Friday, February 20, 2009

Das RheinGOLD

I got a chance to see the dress rehearsal for Wagner's 1869 opera Das Rheingold last night. It is the first of the cycle of four operas that the L.A. Opera is putting on over the next two years, culminating with the complete cycle in May and June of 2010. It is a milestone for Los Angeles and for L.A. Opera that they have decided to take on this gargantuan task. It's a very expensive undertaking at a time when expenses are difficult to meet for everyone. But boy, is the topic ever timely!

The story of Das Rheingold concerns Wotan's foolish desire to build himself a MacMansion (Valhalla) and how he goes about paying for it. Sound familiar? He has promised his builders, two giants, that he will give them his sister-in-law Freia as payment. That may not be familiar, but many people have in a sense sold their family's future in order to have a nice home now. His wife, Fricka, is outraged, naturally, but Wotan assures her he never meant to make the payment anyway. That sounds familiar, too. I'm thinking of those adjustable rate mortgages that when ballooned left their holders without the ability to pay them. The excuse I heard many times was that people never intended to hold the original mortgage to term and expected the banks to re-finance at that point. In the opera, there is a lot of haggling with the builders, but the giants finally agree to accept the gold that was stolen from the Rheinmaidens in payment instead.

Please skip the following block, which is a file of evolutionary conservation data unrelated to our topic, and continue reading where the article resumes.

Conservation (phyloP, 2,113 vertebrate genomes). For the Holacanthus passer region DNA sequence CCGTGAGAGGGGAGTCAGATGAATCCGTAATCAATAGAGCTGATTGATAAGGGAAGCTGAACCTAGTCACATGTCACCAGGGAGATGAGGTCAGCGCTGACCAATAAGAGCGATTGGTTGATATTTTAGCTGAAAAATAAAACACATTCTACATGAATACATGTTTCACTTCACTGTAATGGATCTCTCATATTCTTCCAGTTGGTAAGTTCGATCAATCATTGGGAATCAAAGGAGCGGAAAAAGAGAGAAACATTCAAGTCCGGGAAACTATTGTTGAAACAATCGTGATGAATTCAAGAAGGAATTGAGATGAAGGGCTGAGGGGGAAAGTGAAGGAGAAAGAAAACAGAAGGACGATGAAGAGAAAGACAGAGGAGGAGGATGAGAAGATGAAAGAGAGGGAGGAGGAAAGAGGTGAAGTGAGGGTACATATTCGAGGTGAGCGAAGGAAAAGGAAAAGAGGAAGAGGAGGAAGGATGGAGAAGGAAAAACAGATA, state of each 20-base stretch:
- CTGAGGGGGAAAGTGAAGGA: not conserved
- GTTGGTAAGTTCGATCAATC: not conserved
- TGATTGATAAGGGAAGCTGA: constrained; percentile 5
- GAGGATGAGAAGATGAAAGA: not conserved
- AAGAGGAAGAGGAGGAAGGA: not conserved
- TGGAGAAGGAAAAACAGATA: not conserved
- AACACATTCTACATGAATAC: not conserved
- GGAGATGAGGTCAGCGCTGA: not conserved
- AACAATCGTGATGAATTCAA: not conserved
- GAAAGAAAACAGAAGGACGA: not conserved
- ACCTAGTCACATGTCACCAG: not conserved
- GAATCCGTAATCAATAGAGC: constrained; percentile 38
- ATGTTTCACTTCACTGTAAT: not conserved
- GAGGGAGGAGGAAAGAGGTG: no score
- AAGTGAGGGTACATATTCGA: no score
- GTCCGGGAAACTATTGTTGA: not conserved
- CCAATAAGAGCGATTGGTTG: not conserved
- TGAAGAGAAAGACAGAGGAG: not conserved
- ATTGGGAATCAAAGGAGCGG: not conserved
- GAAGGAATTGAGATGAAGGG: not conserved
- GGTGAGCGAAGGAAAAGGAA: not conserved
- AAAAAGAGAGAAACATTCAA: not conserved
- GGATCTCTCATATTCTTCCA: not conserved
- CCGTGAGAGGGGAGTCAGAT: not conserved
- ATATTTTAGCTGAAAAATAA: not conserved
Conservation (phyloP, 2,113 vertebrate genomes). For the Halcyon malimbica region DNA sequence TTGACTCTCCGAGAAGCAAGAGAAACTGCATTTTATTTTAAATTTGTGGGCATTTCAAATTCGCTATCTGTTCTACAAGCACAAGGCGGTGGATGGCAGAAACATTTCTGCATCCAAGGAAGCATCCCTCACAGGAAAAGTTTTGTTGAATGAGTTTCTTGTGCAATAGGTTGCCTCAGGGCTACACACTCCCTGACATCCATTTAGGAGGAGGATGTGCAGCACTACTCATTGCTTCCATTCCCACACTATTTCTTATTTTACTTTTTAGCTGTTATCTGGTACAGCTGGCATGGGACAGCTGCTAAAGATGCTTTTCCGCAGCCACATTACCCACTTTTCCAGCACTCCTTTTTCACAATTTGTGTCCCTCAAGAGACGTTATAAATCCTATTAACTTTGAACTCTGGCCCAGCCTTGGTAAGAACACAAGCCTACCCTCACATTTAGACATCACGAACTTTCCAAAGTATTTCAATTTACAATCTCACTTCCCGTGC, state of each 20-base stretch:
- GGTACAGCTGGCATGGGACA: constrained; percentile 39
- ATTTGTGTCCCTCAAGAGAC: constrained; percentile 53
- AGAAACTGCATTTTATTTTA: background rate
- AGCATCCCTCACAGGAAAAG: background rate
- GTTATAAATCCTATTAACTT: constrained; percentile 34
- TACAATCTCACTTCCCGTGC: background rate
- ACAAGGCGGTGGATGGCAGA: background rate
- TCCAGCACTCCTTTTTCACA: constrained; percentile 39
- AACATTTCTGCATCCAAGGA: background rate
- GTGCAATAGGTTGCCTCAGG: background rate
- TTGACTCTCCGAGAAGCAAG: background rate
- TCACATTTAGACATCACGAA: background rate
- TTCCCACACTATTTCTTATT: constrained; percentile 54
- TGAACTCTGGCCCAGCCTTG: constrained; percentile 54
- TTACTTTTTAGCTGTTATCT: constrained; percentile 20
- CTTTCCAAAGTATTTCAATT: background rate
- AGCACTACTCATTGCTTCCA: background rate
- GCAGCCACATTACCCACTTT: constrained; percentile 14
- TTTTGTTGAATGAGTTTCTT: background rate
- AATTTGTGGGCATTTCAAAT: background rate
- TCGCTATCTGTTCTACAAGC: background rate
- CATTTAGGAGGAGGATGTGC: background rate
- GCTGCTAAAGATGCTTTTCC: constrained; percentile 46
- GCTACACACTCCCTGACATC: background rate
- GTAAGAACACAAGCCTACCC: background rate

This would be a very good deal indeed in today's market with gold selling at over $1000 an ounce. The newspapers are calling this a "flight to safety." One wonders where people are putting this gold and how they intend to sell it once things stabilize again. As with today's bubble economies, the Nibelung dwarf who stole the gold, Alberich, has used it to seek out even more gold and has forced his fellow Nibelungens to do the dirty work of mining for him. One thing that he forges from the gold is the ring which is the object that ties all these operas together and from whence they get the collective name Der Ring des Nibelungen. Yes, there was a ring before Frodo. This ring will give the wearer untold powers, the power to win all the world's wealth. By the end of the opera, Alberich has put a curse on the ring that it will bring only misery and death to the wearer. 'Nuff said.

Putting on the Ring Cycle has become a rite of passage for opera companies and the cities that support them. People travel from all over the world to see the latest production. But it seems to me that the sets, costumes, and design of the production has overshadowed the music and the singing. This was certainly true of last night's performance. I think I got most of the symbolism behind the stage setting: heaven above where the gods reside, the earth in the middle, and the fire pits below. But I spent a lot of my time trying to figure out what those long ropes were supposed to signify, and the light sabers were laughable, like the one I bought my grandson at Disneyland. The opening was very effective with the solo horns and the stage covered with billowing black cloth to represent the river. But the costumes were clumsy and awkward and seemed just to get in the singers' way. And I wonder why none of the females in the cast were allowed to show their hair and instead wore ghastly white skull caps. They looked bald.

I have to keep reminding myself that this was a rehearsal after all, and that the company will not pull out all the stops until opening night on Saturday. But I think the $11m (out of a $32m budget) for the design and staging could have been better spent. Just like in our present world, things have become more important than the message.

No comments:

Post a Comment